Pranava Yoga Center is built on a foundation of the ancient and traditional practices of Patanjali's eight-limbed path of yoga. At Pranava, there is a focus on cultivating deep awareness and connection in the body, mind, and spirit. While the instructors hold the traditions close and believe in living a yogic lifestyle, we can also be a little rebellious at times. We are fun and light-hearted, but also disciplined, professional, dedicated, passionate, compassionate, inspirational, and hardworking. We firmly believe that a higher state of well-being can be attained through a steady yoga practice. Pranava Yoga Center instructors are passionate about extending the teachings of yoga and are ourselves dedicated practitioners and students of yoga for life. We take our yoga practice off the mat and into our daily lives. We encourage students to see the world from another perspective. We have the ability to help students grow in their yoga practice, and we motivate students to find their own inspiration from within.
You generous yogis and yoginis raised $400.00 for CASA of the Pikes Peak Region through Pranava Yoga Center's Sunday 8am Donation class from January through March! THANK YOU!
Our 200-Hour and 300-Hour Teacher Training Programs for 2018 are underway! Our next programs (both 200-Hour and 300-Hour) begin in 2019. Check out the 200-Hour Teacher Training page and the 300-Hour Teacher Training page for more information.
First time to Pranava?
Every new practitioner gets a week of
unlimited classes for FREE!
For seven consecutive days, experience as many different class styles and instructors as you would like. This offer is available to all new customers, both local and out-of-town. Show up at the studio when you are ready to start your free week!
One of the most comprehensive teachings in the vast realm of yoga philosophy comes from Patanjali's Yoga Sutras, 1.2 "Yogas chitta vritti nirodhah," meaning "Yoga is the stilling of the fluctuations of the mind." It seems simple: to achieve a state of yoga, or union, one must learn to still the mind. However, as anyone with a mind knows, finding even a modicum of peace from unyielding fluctuations of the mind is a challenge to say the least, one that requires patience galore and an overarching understanding of how the mind works.
Through the process of intense self-observation and metacognition, ancient yogis deciphered a grand map to the human mind, defining the mind's four primary functions: manas, chitta, ahamkara, and buddhi. Manas is the reactionary, primitive brain that interacts with the external world by taking information in from the senses to make immediate judgments and behaviors. Chitta, our memory bank, includes both conscious and unconscious impressions and experiences and provides an orientation of where we've come from, where we are, and where we are going. Ahamkara, meaning "I-am-ness," is the individual sense of self, or the ego as one might call it in contemporary times. With self-preservation as its primary concern, ahamkara provides a person's identity and is responsible for creating feelings of separation and alienation. Buddhi is the highest aspect of the mind, the decision maker. It takes in information from the higher self, the internal world, which it uses to judge, discriminate, and decipher.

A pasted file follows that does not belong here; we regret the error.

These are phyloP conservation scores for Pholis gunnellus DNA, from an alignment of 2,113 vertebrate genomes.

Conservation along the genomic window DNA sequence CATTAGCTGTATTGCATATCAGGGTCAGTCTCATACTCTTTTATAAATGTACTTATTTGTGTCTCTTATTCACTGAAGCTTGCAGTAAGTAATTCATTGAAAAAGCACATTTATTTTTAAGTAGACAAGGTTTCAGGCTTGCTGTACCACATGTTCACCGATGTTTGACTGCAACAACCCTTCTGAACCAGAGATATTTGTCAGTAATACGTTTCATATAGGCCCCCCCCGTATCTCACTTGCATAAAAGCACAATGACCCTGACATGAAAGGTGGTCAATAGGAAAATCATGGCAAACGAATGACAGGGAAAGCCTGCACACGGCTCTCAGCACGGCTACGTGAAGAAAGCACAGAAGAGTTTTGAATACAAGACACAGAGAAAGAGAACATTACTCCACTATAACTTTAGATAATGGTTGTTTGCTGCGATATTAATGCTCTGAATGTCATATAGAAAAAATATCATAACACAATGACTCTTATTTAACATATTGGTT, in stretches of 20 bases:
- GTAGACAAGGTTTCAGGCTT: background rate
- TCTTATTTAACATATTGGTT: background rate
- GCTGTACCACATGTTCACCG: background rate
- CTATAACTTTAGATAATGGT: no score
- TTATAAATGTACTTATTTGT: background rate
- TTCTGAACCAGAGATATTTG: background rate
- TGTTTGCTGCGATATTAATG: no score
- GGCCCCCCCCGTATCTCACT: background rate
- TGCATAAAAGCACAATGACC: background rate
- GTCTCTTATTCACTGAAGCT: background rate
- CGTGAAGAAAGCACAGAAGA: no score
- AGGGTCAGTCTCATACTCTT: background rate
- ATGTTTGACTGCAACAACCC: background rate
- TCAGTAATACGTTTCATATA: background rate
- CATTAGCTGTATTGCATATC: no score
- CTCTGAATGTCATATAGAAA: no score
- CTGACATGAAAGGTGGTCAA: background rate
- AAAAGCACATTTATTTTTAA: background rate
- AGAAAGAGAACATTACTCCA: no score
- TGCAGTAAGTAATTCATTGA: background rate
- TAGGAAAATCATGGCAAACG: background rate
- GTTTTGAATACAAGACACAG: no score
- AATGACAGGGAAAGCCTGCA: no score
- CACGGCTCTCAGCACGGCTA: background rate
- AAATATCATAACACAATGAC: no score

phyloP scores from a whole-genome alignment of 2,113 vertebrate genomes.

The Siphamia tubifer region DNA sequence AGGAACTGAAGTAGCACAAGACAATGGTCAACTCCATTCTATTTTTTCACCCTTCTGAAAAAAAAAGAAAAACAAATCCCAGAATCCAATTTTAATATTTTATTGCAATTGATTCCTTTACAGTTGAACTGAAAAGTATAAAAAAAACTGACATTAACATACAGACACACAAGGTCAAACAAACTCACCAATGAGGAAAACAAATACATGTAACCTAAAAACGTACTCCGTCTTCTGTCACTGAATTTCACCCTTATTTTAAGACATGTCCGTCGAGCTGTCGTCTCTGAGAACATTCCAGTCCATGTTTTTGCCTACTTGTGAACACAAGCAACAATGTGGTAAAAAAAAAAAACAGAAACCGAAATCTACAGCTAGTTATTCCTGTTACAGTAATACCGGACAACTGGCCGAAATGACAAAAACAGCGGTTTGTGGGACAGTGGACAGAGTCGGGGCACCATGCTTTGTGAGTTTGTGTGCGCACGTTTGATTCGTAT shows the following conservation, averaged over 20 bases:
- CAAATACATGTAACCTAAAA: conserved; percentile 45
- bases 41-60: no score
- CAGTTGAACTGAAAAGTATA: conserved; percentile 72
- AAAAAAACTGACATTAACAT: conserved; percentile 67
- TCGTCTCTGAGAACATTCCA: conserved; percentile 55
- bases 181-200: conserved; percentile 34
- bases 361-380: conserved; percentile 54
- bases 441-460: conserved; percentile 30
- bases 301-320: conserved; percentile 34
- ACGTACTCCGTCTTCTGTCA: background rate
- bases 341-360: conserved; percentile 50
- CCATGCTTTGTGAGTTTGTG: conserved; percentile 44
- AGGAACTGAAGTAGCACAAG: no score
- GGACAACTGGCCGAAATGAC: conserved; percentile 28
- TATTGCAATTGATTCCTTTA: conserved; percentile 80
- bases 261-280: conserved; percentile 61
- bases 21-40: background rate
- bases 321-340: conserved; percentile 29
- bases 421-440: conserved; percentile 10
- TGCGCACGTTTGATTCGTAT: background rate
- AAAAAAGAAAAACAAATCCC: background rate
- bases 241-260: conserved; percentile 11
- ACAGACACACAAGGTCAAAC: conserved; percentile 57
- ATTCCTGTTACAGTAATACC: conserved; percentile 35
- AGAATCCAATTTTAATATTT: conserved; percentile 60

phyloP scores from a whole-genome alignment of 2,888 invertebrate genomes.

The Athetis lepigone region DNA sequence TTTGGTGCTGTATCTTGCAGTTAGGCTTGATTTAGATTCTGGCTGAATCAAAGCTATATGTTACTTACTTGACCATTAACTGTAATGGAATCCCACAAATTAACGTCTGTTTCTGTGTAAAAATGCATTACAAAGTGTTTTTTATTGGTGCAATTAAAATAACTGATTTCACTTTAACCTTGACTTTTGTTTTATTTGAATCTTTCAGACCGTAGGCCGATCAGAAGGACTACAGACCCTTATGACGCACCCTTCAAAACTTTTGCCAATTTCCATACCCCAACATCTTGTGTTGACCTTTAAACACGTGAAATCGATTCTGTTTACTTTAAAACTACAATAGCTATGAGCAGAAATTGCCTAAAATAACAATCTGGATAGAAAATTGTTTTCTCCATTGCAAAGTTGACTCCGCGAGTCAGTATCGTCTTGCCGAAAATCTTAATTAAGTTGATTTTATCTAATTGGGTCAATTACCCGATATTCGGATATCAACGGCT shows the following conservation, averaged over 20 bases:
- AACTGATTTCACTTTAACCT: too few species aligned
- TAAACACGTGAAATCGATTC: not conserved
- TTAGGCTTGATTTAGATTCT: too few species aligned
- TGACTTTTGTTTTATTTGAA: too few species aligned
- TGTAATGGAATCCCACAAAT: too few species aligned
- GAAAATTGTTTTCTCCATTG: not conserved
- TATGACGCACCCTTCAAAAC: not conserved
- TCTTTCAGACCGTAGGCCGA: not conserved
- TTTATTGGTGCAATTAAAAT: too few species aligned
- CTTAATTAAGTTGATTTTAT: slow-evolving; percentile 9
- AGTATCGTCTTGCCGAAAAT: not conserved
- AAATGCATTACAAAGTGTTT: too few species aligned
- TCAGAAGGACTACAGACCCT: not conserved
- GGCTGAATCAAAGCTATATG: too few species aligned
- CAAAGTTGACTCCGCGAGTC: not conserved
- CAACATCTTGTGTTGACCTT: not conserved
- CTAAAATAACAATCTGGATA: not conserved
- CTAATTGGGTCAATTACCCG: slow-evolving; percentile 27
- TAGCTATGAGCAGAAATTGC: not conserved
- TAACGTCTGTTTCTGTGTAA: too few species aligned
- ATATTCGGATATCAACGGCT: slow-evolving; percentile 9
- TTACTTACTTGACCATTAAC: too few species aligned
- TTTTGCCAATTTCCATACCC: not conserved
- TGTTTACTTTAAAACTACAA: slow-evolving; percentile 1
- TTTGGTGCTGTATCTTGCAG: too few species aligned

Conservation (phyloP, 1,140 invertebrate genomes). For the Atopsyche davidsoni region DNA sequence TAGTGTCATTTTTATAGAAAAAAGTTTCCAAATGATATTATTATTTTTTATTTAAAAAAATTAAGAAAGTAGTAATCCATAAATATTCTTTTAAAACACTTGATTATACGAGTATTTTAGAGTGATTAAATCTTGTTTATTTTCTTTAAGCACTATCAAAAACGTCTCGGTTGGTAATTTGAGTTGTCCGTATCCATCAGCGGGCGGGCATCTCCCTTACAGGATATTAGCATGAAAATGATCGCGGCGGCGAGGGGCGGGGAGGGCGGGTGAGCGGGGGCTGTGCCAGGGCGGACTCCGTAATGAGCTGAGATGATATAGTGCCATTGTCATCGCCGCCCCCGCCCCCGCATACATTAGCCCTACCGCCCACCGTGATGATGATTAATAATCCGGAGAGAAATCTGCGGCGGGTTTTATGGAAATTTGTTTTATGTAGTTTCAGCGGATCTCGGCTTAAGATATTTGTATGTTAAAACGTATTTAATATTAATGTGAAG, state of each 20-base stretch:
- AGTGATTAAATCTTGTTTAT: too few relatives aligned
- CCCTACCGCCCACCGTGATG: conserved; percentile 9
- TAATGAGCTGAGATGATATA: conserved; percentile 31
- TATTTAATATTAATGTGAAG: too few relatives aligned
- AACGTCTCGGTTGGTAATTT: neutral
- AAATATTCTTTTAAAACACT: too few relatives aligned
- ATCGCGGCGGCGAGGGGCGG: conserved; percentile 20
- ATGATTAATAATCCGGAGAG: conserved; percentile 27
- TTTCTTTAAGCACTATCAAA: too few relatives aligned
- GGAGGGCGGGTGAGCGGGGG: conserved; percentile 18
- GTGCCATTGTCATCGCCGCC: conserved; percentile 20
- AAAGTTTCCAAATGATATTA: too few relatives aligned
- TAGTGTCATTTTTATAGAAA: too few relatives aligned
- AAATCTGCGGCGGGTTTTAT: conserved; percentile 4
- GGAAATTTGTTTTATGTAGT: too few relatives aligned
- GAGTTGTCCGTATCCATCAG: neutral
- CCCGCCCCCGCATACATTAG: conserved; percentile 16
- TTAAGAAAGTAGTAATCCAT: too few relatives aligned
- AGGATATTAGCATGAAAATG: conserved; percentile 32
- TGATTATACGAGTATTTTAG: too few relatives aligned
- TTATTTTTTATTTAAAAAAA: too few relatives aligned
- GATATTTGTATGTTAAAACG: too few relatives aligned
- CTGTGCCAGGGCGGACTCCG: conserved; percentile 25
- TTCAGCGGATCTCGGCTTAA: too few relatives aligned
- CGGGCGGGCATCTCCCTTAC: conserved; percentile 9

By knowing these four aspects of the mind and through the observation of your thinking, you can use the mind as a barometer to measure what has been thrown out of balance. For example, if you often experience road rage, through mindful self-observation, you might understand that reactionary manas is overtaking the other functions of the mind. Using this knowledge, the next time you are cut off in traffic, you can pause, take a breath, examine the whole situation, and employ buddhi to make a choice on how you want to react in the situation. Changing small behaviors in this manner is a first step to altering the course of your life.
The mind is one of many places where ancient yoga philosophy and science have begun to merge. Consistent and mindful choices on how you react and respond to what life has thrown in your direction can actually lead to the rewiring in the brain's structure. This concept of a malleable brain is known as neuroplasticity. Neuroploasticity not only enables people to recover from stroke, brain injuries, ADHD, depression, OCD behavior, and addictions, but it can be employed on a day-to-day basis with intention to redirect behaviors. Isn't this the true aim of yoga? To realize that you have the power within to mold any and all parts of your life in order to become your absolute best self. You can literally reshape your mind in the same manner that you shape your body into asanas. And it is through this sense of union, of all aspects of yourself working in tandem, that the mind loses its inner turmoil and stills. Ta-da: Yoga.
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"Peace is the result of retraining your mind to process life as it is, rather than as you think it should be."
~Wayne W. Dyer